**lookingforoctober**

Apparently, some mathematicians have discovered an "envy-free" algorithm for dividing up cake between any number of people. (https://www.quantamagazine.org/20161006-new-algorithm-solves-cake-cutting-problem/ )

The difference between mathematics and reality is that when I'm cutting cake, even if it's just into two pieces, I inevitably survey the results when I'm done and then go "Oops, this one is bigger and this one is smaller." What I don't do is try to cut little bits off the cake or smear the icing all over the place to try to make it more even, because that would just be messy, and the people for whom I'm generally cutting cake appreciate nice slices that don't look like someone has taken a chainsaw to them over exact equivalence of cake slices.

I just resign myself to having a slightly smaller piece if I'm the one who has to cut it. (Unless it's my birthday cake, because in the past on my birthday I have been generously granted the big piece even though I messed up and made a big piece. But then, it's not like anyone else is reliably exact either, cake-cutting is just like that.)

This outlook, I suppose, is why I'm not a mathematician.

(Truthfully, though, I thought that the cut it and then let the other person chose was because you couldn't

The difference between mathematics and reality is that when I'm cutting cake, even if it's just into two pieces, I inevitably survey the results when I'm done and then go "Oops, this one is bigger and this one is smaller." What I don't do is try to cut little bits off the cake or smear the icing all over the place to try to make it more even, because that would just be messy, and the people for whom I'm generally cutting cake appreciate nice slices that don't look like someone has taken a chainsaw to them over exact equivalence of cake slices.

I just resign myself to having a slightly smaller piece if I'm the one who has to cut it. (Unless it's my birthday cake, because in the past on my birthday I have been generously granted the big piece even though I messed up and made a big piece. But then, it's not like anyone else is reliably exact either, cake-cutting is just like that.)

This outlook, I suppose, is why I'm not a mathematician.

(Truthfully, though, I thought that the cut it and then let the other person chose was because you couldn't

*complain*, not because it was "envy-free". But it's really sort of amusing to image a group of people all gathering around with their cake knives, and doing n-squared steps in order to get it perfect... and then sitting down to eat their collection crumbs...)
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Date: 2016-10-07 08:20 pm (UTC)yhleeCake-cutting is a metaphor for a wide range of real-world problems that involve dividing some continuous object

The object being divided need not be a literal cake, despite the name of the algorithm--the nice thing about how abstract mathematics is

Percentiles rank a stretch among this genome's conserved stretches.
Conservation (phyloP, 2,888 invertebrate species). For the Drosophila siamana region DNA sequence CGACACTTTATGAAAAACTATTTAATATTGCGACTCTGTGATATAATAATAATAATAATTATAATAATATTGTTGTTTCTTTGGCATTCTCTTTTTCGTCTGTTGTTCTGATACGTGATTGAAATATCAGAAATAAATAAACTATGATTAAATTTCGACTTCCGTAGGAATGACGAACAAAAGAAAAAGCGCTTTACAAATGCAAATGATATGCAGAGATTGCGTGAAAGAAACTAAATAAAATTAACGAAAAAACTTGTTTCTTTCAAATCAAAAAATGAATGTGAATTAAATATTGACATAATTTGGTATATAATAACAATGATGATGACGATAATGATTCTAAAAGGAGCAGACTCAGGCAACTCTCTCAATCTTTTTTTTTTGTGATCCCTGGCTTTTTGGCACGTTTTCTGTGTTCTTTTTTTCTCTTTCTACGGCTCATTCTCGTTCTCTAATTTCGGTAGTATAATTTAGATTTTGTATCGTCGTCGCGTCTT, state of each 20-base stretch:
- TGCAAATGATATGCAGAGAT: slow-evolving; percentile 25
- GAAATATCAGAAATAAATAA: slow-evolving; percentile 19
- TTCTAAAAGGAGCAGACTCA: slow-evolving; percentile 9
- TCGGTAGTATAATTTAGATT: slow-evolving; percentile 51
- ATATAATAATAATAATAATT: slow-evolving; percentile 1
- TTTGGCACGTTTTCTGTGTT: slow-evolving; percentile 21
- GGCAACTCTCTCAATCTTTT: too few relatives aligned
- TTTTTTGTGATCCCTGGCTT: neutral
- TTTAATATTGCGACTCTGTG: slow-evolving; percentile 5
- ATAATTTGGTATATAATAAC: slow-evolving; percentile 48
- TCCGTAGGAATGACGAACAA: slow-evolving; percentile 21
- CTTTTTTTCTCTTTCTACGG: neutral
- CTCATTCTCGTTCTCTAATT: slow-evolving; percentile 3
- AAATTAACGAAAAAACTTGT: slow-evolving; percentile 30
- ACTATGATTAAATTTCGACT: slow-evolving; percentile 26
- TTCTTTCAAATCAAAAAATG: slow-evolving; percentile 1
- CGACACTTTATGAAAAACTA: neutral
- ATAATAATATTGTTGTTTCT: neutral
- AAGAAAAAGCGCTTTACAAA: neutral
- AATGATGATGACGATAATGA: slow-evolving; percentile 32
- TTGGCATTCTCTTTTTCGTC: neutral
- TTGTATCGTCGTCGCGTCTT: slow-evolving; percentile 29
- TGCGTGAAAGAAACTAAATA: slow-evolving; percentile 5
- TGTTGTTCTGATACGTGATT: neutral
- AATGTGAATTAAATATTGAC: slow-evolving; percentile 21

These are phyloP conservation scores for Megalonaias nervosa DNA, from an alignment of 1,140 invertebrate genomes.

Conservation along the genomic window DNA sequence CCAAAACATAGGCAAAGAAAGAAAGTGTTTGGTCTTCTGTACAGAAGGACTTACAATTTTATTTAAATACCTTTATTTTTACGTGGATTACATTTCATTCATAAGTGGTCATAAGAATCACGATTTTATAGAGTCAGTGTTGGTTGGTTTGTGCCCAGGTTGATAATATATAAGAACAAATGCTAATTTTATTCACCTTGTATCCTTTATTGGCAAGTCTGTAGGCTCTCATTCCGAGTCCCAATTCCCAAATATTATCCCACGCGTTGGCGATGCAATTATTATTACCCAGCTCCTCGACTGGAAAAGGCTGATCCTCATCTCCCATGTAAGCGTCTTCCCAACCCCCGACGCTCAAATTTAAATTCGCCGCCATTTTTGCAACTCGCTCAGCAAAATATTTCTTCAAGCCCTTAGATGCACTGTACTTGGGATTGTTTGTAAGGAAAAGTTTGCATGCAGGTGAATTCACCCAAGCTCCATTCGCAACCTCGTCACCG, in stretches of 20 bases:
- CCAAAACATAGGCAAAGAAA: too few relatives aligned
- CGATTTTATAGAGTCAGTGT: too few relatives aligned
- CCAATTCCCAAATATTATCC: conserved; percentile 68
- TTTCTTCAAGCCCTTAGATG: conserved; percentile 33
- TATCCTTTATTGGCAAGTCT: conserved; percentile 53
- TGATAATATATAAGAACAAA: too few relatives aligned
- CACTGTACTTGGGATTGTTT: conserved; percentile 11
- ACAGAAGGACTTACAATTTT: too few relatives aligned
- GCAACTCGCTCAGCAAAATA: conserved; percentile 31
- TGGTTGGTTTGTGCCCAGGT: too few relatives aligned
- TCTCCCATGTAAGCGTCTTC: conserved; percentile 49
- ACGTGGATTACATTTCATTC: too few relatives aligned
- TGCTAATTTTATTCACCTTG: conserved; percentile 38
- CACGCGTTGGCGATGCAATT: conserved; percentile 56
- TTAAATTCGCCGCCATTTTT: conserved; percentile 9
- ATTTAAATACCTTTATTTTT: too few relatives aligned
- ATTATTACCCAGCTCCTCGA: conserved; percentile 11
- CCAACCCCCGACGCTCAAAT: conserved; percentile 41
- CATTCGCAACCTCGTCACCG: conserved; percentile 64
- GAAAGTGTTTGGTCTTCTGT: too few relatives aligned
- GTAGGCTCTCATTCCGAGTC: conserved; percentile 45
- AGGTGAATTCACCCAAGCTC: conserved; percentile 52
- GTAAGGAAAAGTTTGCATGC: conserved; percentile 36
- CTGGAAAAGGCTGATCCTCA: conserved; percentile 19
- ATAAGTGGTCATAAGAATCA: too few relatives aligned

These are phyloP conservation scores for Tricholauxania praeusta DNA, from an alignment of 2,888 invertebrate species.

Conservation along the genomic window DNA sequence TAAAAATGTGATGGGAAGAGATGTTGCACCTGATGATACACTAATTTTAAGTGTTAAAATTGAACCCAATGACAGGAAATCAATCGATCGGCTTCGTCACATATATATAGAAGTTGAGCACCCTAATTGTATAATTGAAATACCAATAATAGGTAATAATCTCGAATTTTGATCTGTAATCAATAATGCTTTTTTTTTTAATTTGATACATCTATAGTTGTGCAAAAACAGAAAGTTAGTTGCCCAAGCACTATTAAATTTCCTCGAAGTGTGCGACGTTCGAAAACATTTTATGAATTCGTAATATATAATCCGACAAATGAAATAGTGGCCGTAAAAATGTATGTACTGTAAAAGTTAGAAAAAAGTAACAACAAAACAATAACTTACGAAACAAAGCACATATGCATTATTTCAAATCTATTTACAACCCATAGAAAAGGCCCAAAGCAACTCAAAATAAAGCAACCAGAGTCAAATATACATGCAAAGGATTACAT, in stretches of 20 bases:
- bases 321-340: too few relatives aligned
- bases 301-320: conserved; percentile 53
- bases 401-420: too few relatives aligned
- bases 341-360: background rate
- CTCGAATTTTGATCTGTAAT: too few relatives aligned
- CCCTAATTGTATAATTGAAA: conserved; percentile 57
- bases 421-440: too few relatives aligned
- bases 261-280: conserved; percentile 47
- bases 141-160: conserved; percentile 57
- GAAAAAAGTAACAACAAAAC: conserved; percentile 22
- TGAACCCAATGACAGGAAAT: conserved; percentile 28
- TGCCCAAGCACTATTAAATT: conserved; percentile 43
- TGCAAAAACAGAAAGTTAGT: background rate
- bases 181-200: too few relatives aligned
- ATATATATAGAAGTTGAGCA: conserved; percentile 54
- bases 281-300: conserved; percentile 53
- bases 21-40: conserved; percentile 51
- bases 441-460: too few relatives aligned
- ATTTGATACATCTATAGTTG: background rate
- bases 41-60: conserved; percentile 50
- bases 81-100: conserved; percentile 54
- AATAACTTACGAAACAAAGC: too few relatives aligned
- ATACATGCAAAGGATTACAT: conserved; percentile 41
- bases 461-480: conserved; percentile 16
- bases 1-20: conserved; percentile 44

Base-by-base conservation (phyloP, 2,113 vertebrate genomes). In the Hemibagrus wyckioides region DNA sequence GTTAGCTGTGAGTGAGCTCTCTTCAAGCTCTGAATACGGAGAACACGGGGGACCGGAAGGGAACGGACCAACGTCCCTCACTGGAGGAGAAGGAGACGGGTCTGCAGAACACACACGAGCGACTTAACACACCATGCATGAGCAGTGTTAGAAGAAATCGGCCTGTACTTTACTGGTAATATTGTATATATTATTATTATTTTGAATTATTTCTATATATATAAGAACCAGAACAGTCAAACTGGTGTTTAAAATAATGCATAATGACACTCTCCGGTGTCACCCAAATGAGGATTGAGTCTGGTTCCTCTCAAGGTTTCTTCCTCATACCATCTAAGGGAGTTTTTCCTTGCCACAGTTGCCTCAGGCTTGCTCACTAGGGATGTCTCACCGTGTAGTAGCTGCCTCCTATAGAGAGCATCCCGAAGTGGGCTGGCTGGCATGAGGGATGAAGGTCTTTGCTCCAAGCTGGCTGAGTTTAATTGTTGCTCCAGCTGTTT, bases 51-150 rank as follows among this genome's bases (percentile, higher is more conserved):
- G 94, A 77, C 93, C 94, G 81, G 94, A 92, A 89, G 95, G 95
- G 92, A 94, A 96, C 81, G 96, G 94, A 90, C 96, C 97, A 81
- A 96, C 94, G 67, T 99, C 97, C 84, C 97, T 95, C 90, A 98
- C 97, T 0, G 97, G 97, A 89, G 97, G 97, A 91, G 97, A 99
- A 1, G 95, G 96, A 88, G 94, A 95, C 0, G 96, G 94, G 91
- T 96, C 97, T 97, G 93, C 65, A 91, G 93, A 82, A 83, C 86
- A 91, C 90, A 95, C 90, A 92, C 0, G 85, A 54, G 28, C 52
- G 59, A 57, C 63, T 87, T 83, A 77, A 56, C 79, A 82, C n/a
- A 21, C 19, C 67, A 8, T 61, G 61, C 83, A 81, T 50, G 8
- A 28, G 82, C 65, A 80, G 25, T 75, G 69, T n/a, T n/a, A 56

isthat it can be applied to a range of things, rather than applying very specifically to cake.But yeah, in real life, I just deal with my imperfect cake divisions. :)

Nevertheless, this is very cool; I used to have a book on cake-cutting algorithms and participated in a workshop on the problem once (at a very basic level), and it's neat hearing more about it!

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Date: 2016-10-08 12:10 am (UTC)lookingforoctoberAnd trimming seems sort of integral to the algorithm. Even if they can get the amount of trimming down, it's still...*shrug* Not so much about reality?

But I had no idea this was a class of algorithms, or that mathematical algorithms had ideas about being envy-free (or having anything to do with emotions), so that was interesting. I'm actually amazed there's enough material on this one thing for a whole book, too!

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Date: 2016-10-08 12:29 am (UTC)yhlee## no subject

Date: 2016-10-08 12:42 am (UTC)lookingforoctoberI suspect those pure math people are in some ways drivers of innovation, because of the other people who come along and see their fun stuff that hasn't been used yet, and try to figure out how to use it. Which means the pure math people have to go find new stuff to be pure about...

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Date: 2016-10-08 12:45 am (UTC)yhleeIt has always tickled me that the mathematician who invented binary numbers thought it was a pretty little bit of math with no possible application.

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Date: 2016-10-08 12:53 am (UTC)lookingforoctobermyapproach than the tasks themselves.Oh, wow, really? That is very funny.

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Date: 2016-10-08 03:14 am (UTC)yhleewereproofs instead of computations. I can do computations on short notice if I absolutely have to. I can't hurry a proof. :] Anyway, thank God I am done with undergrad and don't have to go back...There are all sorts of math things that were once believed to be of no possible practical use that...turned out to have practical uses. It's adorable. =) Heck, when I was introduced to quadratic residues, it was in the context of a crypto class--it's my understanding that they were originally just random abstract number theory!